Recycling, Climate Change, & Blogher08
By Beth Terry on August 14, 2008
BlogHer Original Post
A week ago, Siel wrote a great post called De-Plasticking BlogHer 2009! in which she discusses all the plastic at Blogher08 and ways that the next Blogher conference could be even more eco-friendly. And right after the conference, I too blogged about the plastic waste at Blogher.
Among the comments Siel received were several that questioned the wisdom of a hotel providing durable dishware that must be washed vs. disposable/compostable containers. The commenter felt that saving the dishwashing water and energy made disposables worth it.
In fact, unless a region is experiencing a severe drought, washing a few plates and utensils in an automatic dishwasher is going to be more environmentally-friendly, especially in the area of global warming. The link between waste reduction and climate change has been brilliantly detailed in a report that came in out in June of this year called Stop Trashing The Climate.
Stop Trashing The Climate is a joint effort among the Institute for Local Self-Reliance, Eco-Cycle, and Global Anti-Incinerator Alliance, which was published in June of this year. This report describes the multiple ways that waste affects our climate, some obvious, and some that may not immediately come to mind.
First, of course, there are the gases produced by landfills and incinerators. These gases are the direct effect of dumping or burning our waste. According to the report, "Landfills are the largest source of anthropogenic methane emissions in the U.S., and the impact of landfill emissions in the short term is grossly underestimated -- methane is 72 times more potent than CO2 over a 20-year time frame." But what about methane captured for energy? At the Hay Road landfill that I visited with Janice Sitton last January, we were told that the methane from the landfill is captured. But according to the findings of the Stop Trashing The Climate report, "The portion of methane captured over a landfill's lifetime may be as low as 20% of total methane emitted."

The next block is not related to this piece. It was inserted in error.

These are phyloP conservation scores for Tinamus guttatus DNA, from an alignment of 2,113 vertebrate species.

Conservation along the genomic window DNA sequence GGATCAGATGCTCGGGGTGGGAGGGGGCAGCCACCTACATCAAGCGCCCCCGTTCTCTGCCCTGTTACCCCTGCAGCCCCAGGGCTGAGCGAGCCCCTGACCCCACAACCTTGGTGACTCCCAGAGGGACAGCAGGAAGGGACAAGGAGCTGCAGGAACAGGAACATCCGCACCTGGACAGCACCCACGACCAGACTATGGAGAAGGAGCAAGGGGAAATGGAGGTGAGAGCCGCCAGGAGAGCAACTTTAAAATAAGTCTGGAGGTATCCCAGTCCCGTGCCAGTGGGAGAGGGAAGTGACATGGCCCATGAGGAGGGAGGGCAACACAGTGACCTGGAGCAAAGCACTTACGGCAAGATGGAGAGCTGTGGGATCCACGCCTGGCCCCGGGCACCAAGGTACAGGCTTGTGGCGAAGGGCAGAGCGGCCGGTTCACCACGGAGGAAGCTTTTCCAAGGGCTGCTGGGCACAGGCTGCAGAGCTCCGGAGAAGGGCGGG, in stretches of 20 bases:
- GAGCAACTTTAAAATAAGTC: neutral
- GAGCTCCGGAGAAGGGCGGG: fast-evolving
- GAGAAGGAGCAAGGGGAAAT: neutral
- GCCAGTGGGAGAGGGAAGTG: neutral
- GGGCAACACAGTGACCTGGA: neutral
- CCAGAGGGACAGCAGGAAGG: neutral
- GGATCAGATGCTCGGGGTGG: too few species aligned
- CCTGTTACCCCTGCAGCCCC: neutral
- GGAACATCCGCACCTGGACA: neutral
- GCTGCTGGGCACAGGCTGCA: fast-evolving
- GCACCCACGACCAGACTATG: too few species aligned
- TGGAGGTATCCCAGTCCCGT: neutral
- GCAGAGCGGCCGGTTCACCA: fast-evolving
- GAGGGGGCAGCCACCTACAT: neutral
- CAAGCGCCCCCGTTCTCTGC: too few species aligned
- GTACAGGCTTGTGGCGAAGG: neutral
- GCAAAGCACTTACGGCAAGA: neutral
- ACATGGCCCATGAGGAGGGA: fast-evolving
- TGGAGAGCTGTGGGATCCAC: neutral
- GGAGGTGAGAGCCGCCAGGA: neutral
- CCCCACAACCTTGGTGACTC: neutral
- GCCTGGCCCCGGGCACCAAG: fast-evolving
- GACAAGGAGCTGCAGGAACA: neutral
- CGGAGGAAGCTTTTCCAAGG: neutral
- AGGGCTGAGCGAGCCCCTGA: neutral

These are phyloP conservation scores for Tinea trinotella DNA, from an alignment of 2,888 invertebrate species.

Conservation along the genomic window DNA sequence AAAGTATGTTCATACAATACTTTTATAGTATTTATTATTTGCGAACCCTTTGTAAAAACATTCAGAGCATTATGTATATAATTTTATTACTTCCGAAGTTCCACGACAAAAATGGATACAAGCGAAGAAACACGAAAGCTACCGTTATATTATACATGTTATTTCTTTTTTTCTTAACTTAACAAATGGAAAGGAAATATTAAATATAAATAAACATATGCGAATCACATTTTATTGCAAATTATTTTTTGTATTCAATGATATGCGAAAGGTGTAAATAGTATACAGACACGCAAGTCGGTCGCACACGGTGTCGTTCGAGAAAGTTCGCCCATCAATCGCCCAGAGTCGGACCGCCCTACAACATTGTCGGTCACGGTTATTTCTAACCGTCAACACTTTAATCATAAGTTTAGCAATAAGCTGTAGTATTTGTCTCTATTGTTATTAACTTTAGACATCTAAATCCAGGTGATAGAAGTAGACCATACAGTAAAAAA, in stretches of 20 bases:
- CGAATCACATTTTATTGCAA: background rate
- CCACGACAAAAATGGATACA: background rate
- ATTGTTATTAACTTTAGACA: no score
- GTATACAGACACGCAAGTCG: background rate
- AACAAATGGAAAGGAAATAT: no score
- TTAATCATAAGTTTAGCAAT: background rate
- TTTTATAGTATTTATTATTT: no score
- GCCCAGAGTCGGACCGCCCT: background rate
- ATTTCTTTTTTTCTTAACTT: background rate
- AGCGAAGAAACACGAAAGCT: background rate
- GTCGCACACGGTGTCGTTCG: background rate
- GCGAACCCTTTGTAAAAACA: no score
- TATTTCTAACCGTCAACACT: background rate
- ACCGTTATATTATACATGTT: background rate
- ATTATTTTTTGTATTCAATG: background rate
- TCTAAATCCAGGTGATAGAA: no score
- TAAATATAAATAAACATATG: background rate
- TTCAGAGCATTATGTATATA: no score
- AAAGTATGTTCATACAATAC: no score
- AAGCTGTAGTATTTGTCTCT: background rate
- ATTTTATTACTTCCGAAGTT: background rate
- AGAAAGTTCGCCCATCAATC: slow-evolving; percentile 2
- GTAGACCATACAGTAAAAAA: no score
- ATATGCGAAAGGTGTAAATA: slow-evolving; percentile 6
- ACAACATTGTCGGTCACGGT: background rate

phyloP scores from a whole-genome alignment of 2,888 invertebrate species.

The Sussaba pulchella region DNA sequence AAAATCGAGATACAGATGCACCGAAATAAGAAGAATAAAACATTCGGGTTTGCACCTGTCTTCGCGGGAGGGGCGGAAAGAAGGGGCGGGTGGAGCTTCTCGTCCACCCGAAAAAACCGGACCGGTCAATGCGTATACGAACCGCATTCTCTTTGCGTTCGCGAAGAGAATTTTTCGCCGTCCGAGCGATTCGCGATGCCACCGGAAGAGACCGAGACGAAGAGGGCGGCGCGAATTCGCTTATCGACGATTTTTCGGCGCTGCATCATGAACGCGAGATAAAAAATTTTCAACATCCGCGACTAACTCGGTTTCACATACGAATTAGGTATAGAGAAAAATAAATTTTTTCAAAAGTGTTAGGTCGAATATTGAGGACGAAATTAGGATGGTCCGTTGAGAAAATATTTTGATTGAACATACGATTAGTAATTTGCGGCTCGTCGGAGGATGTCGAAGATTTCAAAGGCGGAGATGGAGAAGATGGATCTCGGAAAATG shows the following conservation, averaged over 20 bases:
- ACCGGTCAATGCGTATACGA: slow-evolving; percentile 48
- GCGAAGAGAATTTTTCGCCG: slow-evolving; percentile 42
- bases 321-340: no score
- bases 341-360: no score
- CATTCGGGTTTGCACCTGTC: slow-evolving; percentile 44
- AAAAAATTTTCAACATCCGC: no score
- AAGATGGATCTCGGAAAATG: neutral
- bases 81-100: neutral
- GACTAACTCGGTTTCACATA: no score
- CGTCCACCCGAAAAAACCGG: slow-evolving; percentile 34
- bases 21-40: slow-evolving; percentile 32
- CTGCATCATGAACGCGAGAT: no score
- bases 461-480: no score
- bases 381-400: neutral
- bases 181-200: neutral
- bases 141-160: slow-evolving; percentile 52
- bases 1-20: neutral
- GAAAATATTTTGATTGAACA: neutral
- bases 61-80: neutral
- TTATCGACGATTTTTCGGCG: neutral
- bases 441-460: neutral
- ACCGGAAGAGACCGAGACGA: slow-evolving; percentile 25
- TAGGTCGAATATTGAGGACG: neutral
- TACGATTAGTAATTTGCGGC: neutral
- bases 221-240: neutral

And incinerators emit not only CO2 but also nitrous oxide (N2O), a greenhouse gas that is 300 times more potent than CO2 at trapping heat in the atmosphere. In fact, the authors of the report recommend that "Existing incinerators should be retired, and no new incinerators or landfills should be constructed." But what about filters on incinerators that trap the gases and other pollutants?
Here's where we come to the main point of the report, the indirect results of landfilling and incineration that trapping the gases and other discharges from landfills and incinerators doesn't address: "Wasting directly impacts climate change because it is directly linked to resource extraction, transportation, processing, and manufacturing."
The more materials we send to the landfill or incinerator, the more materials must be extracted in order to replace them. And transported. And processed. And every step along the way uses more energy and produces more greenhouse gases than reusing or recycling the materials we already have.
In the case of plastic, that means more drilling for oil to make the plastic and all the problems associated with that process. It also means transporting the oil, usually from places that are very far from where the oil will be used. And then processing the oil into new plastic pellets. And then shipping the new plastic. Then creating the new plastic items. And then shipping those items.
In the case of compostable corn-based plastic, it means more chemical fertilizers and pesticides, many of which are petroleum-based, to grow the corn, as well as water and other inputs, along with all the transportation and manufacturing costs.
I think you can see that producing new disposable items, whether petro-plastic or bio-plastic, is more energy-intensive than simply washing what already exists.
For info on all the other environmental costs involved in creating new plastic, including marine pollution and toxic accumulation, I encourage you to read my post, "Plastic is made from oil." But isn't it bad enough what the creation of new plastic is doing to our climate?